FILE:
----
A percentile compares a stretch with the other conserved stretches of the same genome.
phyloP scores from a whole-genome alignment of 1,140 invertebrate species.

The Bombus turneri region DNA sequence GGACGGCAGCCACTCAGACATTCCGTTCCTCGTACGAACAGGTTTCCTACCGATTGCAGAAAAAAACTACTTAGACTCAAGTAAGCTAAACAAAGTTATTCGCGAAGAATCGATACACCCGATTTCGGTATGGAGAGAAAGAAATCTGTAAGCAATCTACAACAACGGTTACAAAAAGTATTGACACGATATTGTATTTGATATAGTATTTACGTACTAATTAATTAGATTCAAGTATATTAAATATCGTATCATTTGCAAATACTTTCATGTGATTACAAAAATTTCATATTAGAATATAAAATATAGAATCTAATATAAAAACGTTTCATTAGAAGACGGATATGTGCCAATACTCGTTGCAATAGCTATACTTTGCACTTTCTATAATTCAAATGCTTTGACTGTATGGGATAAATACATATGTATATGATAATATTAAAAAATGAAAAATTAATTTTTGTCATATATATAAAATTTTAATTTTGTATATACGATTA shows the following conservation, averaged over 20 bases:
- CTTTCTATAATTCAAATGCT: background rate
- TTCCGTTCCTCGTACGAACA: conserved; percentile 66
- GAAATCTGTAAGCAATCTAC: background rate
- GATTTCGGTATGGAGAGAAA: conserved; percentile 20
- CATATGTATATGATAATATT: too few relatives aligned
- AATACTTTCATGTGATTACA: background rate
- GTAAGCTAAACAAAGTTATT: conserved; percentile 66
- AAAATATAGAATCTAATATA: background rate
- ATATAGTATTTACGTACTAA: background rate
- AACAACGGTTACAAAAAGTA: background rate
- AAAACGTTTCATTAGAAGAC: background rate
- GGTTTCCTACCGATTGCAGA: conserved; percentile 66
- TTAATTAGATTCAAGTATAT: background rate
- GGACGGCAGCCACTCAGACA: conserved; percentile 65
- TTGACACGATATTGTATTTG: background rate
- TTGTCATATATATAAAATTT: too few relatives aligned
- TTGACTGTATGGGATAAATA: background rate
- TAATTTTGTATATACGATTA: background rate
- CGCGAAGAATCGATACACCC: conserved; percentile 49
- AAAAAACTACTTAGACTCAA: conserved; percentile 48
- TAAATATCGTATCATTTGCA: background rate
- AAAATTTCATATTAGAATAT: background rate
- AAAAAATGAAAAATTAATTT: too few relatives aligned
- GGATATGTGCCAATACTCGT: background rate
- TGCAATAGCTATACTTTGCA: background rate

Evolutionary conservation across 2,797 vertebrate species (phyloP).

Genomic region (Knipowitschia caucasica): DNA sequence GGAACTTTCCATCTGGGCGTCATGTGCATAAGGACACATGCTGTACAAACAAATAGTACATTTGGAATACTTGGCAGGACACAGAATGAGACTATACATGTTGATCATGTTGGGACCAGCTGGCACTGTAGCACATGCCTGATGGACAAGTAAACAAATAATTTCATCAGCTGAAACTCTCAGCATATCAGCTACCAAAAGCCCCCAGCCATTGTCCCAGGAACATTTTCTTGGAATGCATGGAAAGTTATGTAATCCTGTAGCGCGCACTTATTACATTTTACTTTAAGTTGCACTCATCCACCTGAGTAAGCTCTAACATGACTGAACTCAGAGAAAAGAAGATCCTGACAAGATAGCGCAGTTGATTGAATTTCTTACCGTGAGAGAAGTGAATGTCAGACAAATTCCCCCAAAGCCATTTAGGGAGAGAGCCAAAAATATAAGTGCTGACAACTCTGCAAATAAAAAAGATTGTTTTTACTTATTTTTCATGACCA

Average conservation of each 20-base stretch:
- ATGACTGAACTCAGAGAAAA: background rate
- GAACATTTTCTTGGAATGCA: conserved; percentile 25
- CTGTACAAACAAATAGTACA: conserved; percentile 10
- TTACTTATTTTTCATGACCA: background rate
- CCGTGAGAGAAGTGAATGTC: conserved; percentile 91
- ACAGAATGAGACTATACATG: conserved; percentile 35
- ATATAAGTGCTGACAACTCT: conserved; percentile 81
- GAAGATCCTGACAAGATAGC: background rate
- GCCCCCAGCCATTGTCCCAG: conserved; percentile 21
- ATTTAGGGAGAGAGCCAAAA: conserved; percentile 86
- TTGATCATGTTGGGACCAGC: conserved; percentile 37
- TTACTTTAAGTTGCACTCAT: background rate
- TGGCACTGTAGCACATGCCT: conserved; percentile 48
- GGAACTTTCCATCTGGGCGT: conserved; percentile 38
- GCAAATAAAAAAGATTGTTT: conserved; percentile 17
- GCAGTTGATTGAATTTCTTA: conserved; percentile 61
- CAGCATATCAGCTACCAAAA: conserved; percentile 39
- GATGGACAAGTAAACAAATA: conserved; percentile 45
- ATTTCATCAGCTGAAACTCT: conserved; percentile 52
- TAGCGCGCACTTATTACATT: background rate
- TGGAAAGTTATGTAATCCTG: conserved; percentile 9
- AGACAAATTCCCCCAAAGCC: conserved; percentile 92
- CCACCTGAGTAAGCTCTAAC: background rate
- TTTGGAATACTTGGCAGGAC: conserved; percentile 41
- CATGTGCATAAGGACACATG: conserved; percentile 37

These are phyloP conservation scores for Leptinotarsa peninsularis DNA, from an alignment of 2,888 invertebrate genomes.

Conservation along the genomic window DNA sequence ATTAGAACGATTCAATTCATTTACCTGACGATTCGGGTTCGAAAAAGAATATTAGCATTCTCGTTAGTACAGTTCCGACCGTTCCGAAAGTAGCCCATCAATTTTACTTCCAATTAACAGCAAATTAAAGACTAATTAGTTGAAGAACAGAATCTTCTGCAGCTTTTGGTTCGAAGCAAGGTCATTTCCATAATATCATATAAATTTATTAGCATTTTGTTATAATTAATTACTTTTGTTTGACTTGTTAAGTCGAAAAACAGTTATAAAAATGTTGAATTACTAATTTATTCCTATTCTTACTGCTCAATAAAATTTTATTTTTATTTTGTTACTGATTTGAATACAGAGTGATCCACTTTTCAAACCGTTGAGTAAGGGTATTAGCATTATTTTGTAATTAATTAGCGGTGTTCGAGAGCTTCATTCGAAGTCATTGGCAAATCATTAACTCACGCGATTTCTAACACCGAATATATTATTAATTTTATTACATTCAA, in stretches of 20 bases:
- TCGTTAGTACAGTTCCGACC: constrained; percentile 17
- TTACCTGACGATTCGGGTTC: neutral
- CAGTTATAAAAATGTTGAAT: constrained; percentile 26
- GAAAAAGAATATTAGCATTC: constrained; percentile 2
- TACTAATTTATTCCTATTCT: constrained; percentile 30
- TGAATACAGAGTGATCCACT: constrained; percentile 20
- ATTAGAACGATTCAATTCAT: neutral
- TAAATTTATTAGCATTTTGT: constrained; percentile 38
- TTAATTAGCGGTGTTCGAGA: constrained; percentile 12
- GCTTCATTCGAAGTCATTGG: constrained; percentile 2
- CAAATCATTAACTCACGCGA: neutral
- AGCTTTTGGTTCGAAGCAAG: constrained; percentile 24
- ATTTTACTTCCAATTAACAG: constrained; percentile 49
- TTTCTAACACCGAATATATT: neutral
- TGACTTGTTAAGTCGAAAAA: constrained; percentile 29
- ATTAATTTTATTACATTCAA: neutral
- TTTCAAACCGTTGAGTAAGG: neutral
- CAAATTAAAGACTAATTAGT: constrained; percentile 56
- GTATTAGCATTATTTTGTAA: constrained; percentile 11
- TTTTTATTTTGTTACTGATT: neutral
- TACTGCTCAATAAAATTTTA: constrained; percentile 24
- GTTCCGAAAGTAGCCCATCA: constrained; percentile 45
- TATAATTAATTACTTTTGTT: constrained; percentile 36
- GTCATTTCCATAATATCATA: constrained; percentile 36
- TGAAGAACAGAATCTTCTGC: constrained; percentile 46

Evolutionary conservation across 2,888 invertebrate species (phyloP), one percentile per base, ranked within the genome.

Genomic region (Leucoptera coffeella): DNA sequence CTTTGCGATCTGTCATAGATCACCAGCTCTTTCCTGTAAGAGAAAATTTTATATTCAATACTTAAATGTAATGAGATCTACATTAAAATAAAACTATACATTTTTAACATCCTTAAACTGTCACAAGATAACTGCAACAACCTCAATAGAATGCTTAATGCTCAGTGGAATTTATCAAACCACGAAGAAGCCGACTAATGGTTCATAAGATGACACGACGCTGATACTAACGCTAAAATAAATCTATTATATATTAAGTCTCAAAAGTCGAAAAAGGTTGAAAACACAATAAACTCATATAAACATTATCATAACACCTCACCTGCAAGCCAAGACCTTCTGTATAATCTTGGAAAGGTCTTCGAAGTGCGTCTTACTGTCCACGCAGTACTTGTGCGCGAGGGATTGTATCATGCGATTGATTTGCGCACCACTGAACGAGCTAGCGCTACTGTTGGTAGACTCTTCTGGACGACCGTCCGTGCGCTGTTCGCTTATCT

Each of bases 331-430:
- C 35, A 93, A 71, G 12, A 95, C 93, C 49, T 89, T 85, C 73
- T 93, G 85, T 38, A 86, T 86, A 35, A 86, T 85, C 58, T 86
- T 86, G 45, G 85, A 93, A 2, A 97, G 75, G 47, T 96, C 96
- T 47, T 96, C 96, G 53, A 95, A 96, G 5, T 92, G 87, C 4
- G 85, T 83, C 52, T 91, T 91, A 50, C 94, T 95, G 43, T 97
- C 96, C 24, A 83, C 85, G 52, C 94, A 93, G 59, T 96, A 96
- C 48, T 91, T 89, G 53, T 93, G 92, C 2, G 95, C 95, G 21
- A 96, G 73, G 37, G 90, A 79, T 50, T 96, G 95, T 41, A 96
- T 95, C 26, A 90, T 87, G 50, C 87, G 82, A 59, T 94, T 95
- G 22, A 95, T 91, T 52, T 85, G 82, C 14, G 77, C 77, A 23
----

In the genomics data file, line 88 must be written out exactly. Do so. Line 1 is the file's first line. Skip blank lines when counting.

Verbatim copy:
- T 93, G 85, T 38, A 86, T 86, A 35, A 86, T 85, C 58, T 86